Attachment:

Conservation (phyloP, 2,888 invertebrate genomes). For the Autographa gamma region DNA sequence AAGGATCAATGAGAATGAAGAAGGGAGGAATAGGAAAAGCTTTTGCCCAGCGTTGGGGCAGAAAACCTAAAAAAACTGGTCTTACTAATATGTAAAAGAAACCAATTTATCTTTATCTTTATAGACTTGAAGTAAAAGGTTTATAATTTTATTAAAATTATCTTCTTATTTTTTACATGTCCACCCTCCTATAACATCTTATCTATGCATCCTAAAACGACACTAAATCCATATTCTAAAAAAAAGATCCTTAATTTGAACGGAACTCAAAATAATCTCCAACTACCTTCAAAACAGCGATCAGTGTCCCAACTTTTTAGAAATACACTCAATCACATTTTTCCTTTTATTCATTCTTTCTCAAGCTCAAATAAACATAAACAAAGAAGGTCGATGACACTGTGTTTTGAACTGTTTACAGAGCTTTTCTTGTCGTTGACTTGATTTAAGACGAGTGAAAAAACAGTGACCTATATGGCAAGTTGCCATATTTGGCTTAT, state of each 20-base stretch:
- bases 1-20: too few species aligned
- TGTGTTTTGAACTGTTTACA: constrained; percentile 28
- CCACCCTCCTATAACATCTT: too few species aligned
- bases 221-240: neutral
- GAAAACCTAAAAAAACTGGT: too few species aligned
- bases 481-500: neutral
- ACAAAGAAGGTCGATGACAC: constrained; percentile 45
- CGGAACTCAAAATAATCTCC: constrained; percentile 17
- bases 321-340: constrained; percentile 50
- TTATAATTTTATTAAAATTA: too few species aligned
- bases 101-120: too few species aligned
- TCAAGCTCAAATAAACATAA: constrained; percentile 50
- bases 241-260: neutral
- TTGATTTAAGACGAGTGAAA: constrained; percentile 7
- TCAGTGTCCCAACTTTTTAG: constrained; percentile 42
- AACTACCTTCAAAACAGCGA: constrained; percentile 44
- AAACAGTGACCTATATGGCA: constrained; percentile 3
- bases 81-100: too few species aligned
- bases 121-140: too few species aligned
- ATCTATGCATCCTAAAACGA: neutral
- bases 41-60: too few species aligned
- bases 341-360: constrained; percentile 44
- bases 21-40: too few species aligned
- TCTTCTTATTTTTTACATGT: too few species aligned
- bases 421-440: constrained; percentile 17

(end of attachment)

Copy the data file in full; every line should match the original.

Conservation (phyloP, 2,888 invertebrate genomes). For the Autographa gamma region DNA sequence AAGGATCAATGAGAATGAAGAAGGGAGGAATAGGAAAAGCTTTTGCCCAGCGTTGGGGCAGAAAACCTAAAAAAACTGGTCTTACTAATATGTAAAAGAAACCAATTTATCTTTATCTTTATAGACTTGAAGTAAAAGGTTTATAATTTTATTAAAATTATCTTCTTATTTTTTACATGTCCACCCTCCTATAACATCTTATCTATGCATCCTAAAACGACACTAAATCCATATTCTAAAAAAAAGATCCTTAATTTGAACGGAACTCAAAATAATCTCCAACTACCTTCAAAACAGCGATCAGTGTCCCAACTTTTTAGAAATACACTCAATCACATTTTTCCTTTTATTCATTCTTTCTCAAGCTCAAATAAACATAAACAAAGAAGGTCGATGACACTGTGTTTTGAACTGTTTACAGAGCTTTTCTTGTCGTTGACTTGATTTAAGACGAGTGAAAAAACAGTGACCTATATGGCAAGTTGCCATATTTGGCTTAT, state of each 20-base stretch:
- bases 1-20: too few species aligned
- TGTGTTTTGAACTGTTTACA: constrained; percentile 28
- CCACCCTCCTATAACATCTT: too few species aligned
- bases 221-240: neutral
- GAAAACCTAAAAAAACTGGT: too few species aligned
- bases 481-500: neutral
- ACAAAGAAGGTCGATGACAC: constrained; percentile 45
- CGGAACTCAAAATAATCTCC: constrained; percentile 17
- bases 321-340: constrained; percentile 50
- TTATAATTTTATTAAAATTA: too few species aligned
- bases 101-120: too few species aligned
- TCAAGCTCAAATAAACATAA: constrained; percentile 50
- bases 241-260: neutral
- TTGATTTAAGACGAGTGAAA: constrained; percentile 7
- TCAGTGTCCCAACTTTTTAG: constrained; percentile 42
- AACTACCTTCAAAACAGCGA: constrained; percentile 44
- AAACAGTGACCTATATGGCA: constrained; percentile 3
- bases 81-100: too few species aligned
- bases 121-140: too few species aligned
- ATCTATGCATCCTAAAACGA: neutral
- bases 41-60: too few species aligned
- bases 341-360: constrained; percentile 44
- bases 21-40: too few species aligned
- TCTTCTTATTTTTTACATGT: too few species aligned
- bases 421-440: constrained; percentile 17